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County supervisors hesitant to chime in

Wednesday, November 20, 2013

By DEBBIE HALL - Bulletin Staff Writer

Although most members of the Henry County Board of Supervisors had not had time to examine in-depth a new study prepared on city reversion, several raised questions Tuesday about what the process might mean for county residents.

Martinsville City Council on Monday received a study on the prospective financial impact of Martinsville’s reversion from an independent city to a town in Henry County. An updated study on consolidating the two localities’ school systems — long a divisive issue in the area — and a report forecasting the city’s financial picture also were presented.

The council has not made any decisions on whether to pursue reversion. It plans to hear public comment on the issue at two upcoming meetings.

To Ridgeway District Supervisor H.G. Vaughn, the issue comes down to a bottom line: reverting would be the city’s decision, and there is little county officials could do to stop it.

“The only way it will ever happen is if (a majority of council members) make a flat decision to revert to town status,” Vaughn said. “Then, it will be forced. Really, the county has no say as to whether the city reverts. That decision is up to the city officials, and can be made by three of them (on the five-member council).”

The idea of reversion is not new, according to Vaughn, who first was elected supervisor 18 years ago.

“It wasn’t long after that before the issue of merging the government came up,” he said. “My most recent experience was in 2007” during discussions of merging the school divisions.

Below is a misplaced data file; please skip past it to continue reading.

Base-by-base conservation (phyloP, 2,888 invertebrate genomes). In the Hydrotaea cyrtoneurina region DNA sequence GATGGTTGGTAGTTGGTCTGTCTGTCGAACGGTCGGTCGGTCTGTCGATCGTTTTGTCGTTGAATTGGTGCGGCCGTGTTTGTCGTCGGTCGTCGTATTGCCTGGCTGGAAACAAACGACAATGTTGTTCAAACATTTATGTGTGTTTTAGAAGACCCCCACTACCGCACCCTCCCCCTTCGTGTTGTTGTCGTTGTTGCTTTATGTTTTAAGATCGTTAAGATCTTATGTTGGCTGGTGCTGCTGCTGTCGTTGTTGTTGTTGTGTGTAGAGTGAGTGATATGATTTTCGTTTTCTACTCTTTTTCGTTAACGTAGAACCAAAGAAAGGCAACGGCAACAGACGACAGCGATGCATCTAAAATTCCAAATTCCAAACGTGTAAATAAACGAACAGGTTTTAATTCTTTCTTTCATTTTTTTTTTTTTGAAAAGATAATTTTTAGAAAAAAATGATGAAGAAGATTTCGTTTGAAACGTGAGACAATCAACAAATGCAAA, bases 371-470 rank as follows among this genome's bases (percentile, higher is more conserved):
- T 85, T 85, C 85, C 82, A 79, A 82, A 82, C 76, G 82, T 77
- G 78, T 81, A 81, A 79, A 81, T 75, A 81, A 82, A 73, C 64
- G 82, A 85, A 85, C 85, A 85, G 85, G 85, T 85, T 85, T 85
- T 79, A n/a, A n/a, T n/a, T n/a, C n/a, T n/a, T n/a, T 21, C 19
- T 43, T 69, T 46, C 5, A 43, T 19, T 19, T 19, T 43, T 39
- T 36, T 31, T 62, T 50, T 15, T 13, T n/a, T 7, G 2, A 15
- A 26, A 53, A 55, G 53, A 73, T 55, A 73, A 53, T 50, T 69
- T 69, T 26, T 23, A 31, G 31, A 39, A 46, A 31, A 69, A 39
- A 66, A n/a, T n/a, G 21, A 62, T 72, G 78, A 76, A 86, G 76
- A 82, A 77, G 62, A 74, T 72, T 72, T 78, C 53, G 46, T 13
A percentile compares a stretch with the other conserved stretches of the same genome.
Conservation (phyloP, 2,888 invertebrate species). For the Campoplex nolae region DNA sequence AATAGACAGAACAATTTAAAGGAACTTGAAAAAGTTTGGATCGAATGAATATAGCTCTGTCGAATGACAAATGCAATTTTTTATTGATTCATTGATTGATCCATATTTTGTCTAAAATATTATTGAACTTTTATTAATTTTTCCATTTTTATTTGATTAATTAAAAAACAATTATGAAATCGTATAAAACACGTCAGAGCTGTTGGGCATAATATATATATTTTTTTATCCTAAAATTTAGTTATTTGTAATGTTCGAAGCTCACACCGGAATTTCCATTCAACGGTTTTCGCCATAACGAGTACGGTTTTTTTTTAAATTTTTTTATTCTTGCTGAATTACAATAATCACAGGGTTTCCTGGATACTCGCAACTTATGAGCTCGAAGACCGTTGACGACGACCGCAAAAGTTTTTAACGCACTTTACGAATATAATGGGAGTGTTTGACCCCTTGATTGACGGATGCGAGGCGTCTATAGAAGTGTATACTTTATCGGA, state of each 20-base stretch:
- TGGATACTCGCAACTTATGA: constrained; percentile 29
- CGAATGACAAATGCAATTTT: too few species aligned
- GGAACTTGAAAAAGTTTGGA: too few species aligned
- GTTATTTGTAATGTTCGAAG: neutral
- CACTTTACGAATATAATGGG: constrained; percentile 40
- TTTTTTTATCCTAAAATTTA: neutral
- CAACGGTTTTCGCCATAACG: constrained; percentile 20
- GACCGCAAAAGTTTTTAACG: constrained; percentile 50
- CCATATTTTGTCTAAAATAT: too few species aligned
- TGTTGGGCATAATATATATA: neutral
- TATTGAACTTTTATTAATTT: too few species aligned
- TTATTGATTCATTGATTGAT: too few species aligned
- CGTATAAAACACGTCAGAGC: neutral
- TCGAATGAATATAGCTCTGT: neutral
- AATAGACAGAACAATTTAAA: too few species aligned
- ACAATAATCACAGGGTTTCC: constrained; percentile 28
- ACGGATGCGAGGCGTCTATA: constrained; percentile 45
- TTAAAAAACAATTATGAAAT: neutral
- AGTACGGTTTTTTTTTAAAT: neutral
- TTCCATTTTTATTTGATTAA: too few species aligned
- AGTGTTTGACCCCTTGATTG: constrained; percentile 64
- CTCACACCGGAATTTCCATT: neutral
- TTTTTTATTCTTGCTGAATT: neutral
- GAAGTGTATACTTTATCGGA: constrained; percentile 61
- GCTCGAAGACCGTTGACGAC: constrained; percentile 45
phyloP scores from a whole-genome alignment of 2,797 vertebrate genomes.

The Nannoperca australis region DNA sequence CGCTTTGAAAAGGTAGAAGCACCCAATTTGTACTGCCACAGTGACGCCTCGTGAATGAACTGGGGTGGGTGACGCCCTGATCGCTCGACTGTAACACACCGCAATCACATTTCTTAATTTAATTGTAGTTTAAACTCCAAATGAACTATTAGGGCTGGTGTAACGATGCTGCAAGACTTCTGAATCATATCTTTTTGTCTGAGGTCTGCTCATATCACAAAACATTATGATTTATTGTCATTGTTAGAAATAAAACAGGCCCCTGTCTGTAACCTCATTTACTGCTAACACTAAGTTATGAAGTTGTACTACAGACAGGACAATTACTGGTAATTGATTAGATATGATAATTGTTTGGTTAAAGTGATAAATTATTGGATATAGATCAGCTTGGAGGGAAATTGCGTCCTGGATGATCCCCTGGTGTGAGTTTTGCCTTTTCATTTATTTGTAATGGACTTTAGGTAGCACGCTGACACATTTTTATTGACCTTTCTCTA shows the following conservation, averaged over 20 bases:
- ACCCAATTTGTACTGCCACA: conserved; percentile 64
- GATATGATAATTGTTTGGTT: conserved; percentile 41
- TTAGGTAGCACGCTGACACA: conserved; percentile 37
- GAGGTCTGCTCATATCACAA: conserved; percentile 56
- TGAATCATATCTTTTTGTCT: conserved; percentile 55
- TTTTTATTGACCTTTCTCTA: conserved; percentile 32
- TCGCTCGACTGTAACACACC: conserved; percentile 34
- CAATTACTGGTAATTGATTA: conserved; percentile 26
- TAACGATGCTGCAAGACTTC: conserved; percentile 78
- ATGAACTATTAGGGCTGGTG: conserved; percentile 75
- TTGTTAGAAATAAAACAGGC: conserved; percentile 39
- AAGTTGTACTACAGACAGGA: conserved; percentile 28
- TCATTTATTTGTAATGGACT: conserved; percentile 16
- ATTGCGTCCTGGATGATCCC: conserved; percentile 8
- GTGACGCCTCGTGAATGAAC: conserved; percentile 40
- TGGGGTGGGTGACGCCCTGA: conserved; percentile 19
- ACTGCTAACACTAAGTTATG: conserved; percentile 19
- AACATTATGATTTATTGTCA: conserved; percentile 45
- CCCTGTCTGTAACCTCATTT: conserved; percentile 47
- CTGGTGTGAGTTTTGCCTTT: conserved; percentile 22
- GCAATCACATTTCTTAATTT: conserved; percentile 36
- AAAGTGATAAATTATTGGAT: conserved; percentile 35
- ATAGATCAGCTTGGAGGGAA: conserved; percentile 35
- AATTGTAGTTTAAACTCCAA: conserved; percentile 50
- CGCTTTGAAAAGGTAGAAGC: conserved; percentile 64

Like others before it, that discussion “ended up with a lot of differences of opinion. It just amounted to spending a lot of time with no meeting of the minds because emotions start flaring as people start looking at things that might divide their turf,” Vaughn said.

“I think trying to negotiate how it’s going to be done upfront would end up in a turf war just as it has in the past, because human emotions come into play and are not always in the spirit of cooperation,” he said. Such discussions are “not a pretty thing, unfortunately, and end up dividing the county and city.”

Attempting to negotiate how a merger of city and county schools would look also would be futile, because new school board members would be elected to represent both areas on a merged board. “It would then be that new school board’s responsibility of how to operate the system, the monies needed and how the funds would be spent,” Vaughn said.

If city council does vote to revert, the issue would go to the state’s Local Government Commission and later to a three-judge panel that would make the final decision, Vaughn noted.

“The message I would send to county residents is ‘Stay calm.’ Let’s wait and see what the city decides,” he said. “The ideal situation for all of us would be if the economy turned around. We are in a situation now where we are fighting to keep our local governments going and doing what we can to boost economic development. The last thing we need right now is a community fighting over a thing that hasn’t even taken place.”

Other supervisors said more time is needed to review the study.

“There is a lot of information and a lot of details,” said Blackberry District Supervisor Jim Adams, the board’s chairman. “I really don’t know how to comment on something I haven’t gone through yet.”